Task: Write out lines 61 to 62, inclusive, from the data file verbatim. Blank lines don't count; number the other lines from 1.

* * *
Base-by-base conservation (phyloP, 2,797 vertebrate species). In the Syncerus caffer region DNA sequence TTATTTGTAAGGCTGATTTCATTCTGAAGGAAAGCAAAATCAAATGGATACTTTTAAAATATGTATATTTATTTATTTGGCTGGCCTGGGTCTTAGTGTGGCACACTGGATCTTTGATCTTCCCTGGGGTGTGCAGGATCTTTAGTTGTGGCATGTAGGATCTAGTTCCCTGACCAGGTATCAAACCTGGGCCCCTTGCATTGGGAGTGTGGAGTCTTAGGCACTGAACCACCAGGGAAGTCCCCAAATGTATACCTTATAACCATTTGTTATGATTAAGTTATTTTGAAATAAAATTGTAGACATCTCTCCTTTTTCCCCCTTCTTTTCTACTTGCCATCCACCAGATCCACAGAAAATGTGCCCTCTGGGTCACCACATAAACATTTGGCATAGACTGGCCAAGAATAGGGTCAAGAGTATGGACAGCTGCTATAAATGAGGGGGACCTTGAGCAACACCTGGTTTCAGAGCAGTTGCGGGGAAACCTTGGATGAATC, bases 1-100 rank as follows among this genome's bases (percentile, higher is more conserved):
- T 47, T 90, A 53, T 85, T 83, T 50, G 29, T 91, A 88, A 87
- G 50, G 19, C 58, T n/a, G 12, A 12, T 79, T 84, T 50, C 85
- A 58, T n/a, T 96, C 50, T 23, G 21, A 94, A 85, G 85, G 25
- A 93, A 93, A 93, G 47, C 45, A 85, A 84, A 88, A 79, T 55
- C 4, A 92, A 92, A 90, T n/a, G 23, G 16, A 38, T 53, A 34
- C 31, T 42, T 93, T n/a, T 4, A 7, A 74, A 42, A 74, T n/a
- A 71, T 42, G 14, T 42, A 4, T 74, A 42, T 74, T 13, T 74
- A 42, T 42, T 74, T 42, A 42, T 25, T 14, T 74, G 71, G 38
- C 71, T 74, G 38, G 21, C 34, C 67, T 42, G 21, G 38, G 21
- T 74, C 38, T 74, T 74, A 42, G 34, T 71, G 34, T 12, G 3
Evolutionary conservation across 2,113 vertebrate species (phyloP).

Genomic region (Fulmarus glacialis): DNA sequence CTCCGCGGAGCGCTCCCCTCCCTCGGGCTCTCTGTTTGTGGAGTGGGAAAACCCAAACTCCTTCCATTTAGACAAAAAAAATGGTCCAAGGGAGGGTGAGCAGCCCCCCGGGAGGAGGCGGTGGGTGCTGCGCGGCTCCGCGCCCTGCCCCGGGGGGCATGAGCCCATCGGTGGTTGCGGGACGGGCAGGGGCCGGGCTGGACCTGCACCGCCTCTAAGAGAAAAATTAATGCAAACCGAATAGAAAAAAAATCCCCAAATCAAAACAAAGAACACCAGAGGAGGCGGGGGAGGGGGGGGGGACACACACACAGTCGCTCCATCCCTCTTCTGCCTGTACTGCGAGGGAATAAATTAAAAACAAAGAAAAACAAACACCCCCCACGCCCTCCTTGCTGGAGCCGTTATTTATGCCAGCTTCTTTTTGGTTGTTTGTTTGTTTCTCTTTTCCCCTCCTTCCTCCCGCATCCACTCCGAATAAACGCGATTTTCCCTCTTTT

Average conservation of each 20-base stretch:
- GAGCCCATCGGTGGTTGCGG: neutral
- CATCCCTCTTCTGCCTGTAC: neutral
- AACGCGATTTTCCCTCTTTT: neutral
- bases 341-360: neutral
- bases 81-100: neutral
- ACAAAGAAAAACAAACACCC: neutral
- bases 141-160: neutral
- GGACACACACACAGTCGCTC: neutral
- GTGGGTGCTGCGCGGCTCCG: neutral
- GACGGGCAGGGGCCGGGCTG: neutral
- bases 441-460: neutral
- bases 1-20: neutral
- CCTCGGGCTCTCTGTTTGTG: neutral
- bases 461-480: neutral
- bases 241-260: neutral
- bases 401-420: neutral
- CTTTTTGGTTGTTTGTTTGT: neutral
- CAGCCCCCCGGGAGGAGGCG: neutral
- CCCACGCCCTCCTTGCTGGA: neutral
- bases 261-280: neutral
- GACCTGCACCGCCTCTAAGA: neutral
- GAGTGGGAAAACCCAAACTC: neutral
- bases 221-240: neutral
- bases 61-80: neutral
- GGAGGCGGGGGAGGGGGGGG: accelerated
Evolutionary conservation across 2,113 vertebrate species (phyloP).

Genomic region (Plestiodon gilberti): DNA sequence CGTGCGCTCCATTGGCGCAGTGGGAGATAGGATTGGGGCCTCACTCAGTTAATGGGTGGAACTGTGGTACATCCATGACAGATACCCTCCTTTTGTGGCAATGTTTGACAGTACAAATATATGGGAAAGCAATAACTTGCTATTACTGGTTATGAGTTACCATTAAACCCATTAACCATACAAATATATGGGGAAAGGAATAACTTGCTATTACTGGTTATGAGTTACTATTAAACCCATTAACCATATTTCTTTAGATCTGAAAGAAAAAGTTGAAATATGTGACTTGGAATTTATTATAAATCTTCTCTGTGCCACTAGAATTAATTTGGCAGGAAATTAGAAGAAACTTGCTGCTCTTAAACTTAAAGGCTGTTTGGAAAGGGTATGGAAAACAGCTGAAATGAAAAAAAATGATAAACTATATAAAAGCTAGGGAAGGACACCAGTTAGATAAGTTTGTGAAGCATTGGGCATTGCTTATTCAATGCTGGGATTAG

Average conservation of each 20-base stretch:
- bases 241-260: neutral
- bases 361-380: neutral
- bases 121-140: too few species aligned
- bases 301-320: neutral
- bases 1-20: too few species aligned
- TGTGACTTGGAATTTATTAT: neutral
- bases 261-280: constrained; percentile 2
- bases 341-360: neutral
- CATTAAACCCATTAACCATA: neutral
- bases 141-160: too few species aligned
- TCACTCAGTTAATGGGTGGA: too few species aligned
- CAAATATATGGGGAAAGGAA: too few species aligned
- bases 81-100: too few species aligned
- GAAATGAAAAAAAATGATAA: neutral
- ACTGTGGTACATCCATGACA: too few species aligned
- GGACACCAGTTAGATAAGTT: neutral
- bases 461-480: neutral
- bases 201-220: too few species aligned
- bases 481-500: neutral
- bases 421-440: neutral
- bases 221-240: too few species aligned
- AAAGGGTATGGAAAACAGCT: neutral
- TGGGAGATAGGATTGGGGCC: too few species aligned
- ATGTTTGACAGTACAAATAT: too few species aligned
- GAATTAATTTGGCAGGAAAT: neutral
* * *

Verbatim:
- bases 481-500: neutral
- bases 421-440: neutral